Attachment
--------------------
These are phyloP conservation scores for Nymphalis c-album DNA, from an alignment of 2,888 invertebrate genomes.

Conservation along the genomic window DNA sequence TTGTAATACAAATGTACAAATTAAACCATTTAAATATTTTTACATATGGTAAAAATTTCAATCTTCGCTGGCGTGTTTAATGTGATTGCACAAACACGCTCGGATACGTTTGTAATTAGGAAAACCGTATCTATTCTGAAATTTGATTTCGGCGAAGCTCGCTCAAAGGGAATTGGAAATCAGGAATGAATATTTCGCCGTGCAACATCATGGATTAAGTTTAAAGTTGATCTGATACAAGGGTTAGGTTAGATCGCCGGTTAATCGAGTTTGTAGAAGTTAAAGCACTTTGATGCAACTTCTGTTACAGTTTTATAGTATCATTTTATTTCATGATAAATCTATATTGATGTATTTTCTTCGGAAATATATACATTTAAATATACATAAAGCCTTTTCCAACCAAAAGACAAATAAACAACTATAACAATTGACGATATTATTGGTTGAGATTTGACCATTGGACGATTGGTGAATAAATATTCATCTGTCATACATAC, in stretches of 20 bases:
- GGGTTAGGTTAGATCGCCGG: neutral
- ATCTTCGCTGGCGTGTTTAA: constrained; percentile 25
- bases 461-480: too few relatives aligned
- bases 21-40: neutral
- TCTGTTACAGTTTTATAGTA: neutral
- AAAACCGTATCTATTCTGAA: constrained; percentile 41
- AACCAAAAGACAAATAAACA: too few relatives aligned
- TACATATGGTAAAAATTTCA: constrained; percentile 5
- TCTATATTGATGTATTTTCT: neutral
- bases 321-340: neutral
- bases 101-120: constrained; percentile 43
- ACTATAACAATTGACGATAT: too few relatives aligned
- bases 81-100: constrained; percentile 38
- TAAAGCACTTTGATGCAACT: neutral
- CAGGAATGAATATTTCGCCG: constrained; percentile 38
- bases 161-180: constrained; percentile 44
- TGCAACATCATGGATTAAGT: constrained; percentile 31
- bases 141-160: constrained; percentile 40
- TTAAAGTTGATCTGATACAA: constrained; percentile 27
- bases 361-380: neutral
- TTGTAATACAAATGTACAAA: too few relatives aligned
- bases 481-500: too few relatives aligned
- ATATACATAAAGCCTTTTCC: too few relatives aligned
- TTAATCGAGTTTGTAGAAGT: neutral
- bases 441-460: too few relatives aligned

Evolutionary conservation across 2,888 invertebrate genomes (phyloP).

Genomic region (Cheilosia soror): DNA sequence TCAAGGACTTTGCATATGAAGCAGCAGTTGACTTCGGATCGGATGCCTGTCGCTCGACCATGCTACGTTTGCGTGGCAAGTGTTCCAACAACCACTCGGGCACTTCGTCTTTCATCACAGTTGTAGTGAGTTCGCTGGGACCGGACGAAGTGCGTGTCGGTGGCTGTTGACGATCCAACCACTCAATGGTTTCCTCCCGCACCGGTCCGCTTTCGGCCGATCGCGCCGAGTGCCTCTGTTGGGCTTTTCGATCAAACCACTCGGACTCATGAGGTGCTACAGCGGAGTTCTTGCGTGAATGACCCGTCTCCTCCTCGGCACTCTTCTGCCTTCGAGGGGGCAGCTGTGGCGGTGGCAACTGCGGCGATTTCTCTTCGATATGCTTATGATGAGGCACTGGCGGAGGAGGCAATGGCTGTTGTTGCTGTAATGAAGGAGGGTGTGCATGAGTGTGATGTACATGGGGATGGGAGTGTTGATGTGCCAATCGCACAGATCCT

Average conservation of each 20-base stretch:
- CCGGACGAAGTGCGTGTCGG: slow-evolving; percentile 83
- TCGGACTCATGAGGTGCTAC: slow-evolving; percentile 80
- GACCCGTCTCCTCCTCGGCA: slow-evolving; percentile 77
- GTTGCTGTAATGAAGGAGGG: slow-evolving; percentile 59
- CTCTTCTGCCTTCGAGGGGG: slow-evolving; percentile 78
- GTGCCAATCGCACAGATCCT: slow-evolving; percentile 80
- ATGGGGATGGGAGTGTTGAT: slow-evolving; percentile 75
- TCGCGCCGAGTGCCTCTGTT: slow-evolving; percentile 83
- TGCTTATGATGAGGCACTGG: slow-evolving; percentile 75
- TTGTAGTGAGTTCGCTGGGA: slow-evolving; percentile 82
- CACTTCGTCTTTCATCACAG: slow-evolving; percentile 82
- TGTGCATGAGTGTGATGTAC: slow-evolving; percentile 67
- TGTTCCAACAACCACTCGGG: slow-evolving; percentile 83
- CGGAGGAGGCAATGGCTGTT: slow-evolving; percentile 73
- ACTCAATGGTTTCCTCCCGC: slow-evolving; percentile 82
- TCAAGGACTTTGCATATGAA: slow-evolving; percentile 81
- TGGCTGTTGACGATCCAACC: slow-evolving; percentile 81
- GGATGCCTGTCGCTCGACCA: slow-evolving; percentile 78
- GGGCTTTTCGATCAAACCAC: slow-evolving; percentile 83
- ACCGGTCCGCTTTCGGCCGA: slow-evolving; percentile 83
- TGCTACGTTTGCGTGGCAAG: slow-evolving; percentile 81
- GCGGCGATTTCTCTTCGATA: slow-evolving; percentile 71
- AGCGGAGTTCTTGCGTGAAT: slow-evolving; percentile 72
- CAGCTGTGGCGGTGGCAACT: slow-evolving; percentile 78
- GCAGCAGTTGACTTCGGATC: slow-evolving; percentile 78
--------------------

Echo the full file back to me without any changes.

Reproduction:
These are phyloP conservation scores for Nymphalis c-album DNA, from an alignment of 2,888 invertebrate genomes.

Conservation along the genomic window DNA sequence TTGTAATACAAATGTACAAATTAAACCATTTAAATATTTTTACATATGGTAAAAATTTCAATCTTCGCTGGCGTGTTTAATGTGATTGCACAAACACGCTCGGATACGTTTGTAATTAGGAAAACCGTATCTATTCTGAAATTTGATTTCGGCGAAGCTCGCTCAAAGGGAATTGGAAATCAGGAATGAATATTTCGCCGTGCAACATCATGGATTAAGTTTAAAGTTGATCTGATACAAGGGTTAGGTTAGATCGCCGGTTAATCGAGTTTGTAGAAGTTAAAGCACTTTGATGCAACTTCTGTTACAGTTTTATAGTATCATTTTATTTCATGATAAATCTATATTGATGTATTTTCTTCGGAAATATATACATTTAAATATACATAAAGCCTTTTCCAACCAAAAGACAAATAAACAACTATAACAATTGACGATATTATTGGTTGAGATTTGACCATTGGACGATTGGTGAATAAATATTCATCTGTCATACATAC, in stretches of 20 bases:
- GGGTTAGGTTAGATCGCCGG: neutral
- ATCTTCGCTGGCGTGTTTAA: constrained; percentile 25
- bases 461-480: too few relatives aligned
- bases 21-40: neutral
- TCTGTTACAGTTTTATAGTA: neutral
- AAAACCGTATCTATTCTGAA: constrained; percentile 41
- AACCAAAAGACAAATAAACA: too few relatives aligned
- TACATATGGTAAAAATTTCA: constrained; percentile 5
- TCTATATTGATGTATTTTCT: neutral
- bases 321-340: neutral
- bases 101-120: constrained; percentile 43
- ACTATAACAATTGACGATAT: too few relatives aligned
- bases 81-100: constrained; percentile 38
- TAAAGCACTTTGATGCAACT: neutral
- CAGGAATGAATATTTCGCCG: constrained; percentile 38
- bases 161-180: constrained; percentile 44
- TGCAACATCATGGATTAAGT: constrained; percentile 31
- bases 141-160: constrained; percentile 40
- TTAAAGTTGATCTGATACAA: constrained; percentile 27
- bases 361-380: neutral
- TTGTAATACAAATGTACAAA: too few relatives aligned
- bases 481-500: too few relatives aligned
- ATATACATAAAGCCTTTTCC: too few relatives aligned
- TTAATCGAGTTTGTAGAAGT: neutral
- bases 441-460: too few relatives aligned

Evolutionary conservation across 2,888 invertebrate genomes (phyloP).

Genomic region (Cheilosia soror): DNA sequence TCAAGGACTTTGCATATGAAGCAGCAGTTGACTTCGGATCGGATGCCTGTCGCTCGACCATGCTACGTTTGCGTGGCAAGTGTTCCAACAACCACTCGGGCACTTCGTCTTTCATCACAGTTGTAGTGAGTTCGCTGGGACCGGACGAAGTGCGTGTCGGTGGCTGTTGACGATCCAACCACTCAATGGTTTCCTCCCGCACCGGTCCGCTTTCGGCCGATCGCGCCGAGTGCCTCTGTTGGGCTTTTCGATCAAACCACTCGGACTCATGAGGTGCTACAGCGGAGTTCTTGCGTGAATGACCCGTCTCCTCCTCGGCACTCTTCTGCCTTCGAGGGGGCAGCTGTGGCGGTGGCAACTGCGGCGATTTCTCTTCGATATGCTTATGATGAGGCACTGGCGGAGGAGGCAATGGCTGTTGTTGCTGTAATGAAGGAGGGTGTGCATGAGTGTGATGTACATGGGGATGGGAGTGTTGATGTGCCAATCGCACAGATCCT

Average conservation of each 20-base stretch:
- CCGGACGAAGTGCGTGTCGG: slow-evolving; percentile 83
- TCGGACTCATGAGGTGCTAC: slow-evolving; percentile 80
- GACCCGTCTCCTCCTCGGCA: slow-evolving; percentile 77
- GTTGCTGTAATGAAGGAGGG: slow-evolving; percentile 59
- CTCTTCTGCCTTCGAGGGGG: slow-evolving; percentile 78
- GTGCCAATCGCACAGATCCT: slow-evolving; percentile 80
- ATGGGGATGGGAGTGTTGAT: slow-evolving; percentile 75
- TCGCGCCGAGTGCCTCTGTT: slow-evolving; percentile 83
- TGCTTATGATGAGGCACTGG: slow-evolving; percentile 75
- TTGTAGTGAGTTCGCTGGGA: slow-evolving; percentile 82
- CACTTCGTCTTTCATCACAG: slow-evolving; percentile 82
- TGTGCATGAGTGTGATGTAC: slow-evolving; percentile 67
- TGTTCCAACAACCACTCGGG: slow-evolving; percentile 83
- CGGAGGAGGCAATGGCTGTT: slow-evolving; percentile 73
- ACTCAATGGTTTCCTCCCGC: slow-evolving; percentile 82
- TCAAGGACTTTGCATATGAA: slow-evolving; percentile 81
- TGGCTGTTGACGATCCAACC: slow-evolving; percentile 81
- GGATGCCTGTCGCTCGACCA: slow-evolving; percentile 78
- GGGCTTTTCGATCAAACCAC: slow-evolving; percentile 83
- ACCGGTCCGCTTTCGGCCGA: slow-evolving; percentile 83
- TGCTACGTTTGCGTGGCAAG: slow-evolving; percentile 81
- GCGGCGATTTCTCTTCGATA: slow-evolving; percentile 71
- AGCGGAGTTCTTGCGTGAAT: slow-evolving; percentile 72
- CAGCTGTGGCGGTGGCAACT: slow-evolving; percentile 78
- GCAGCAGTTGACTTCGGATC: slow-evolving; percentile 78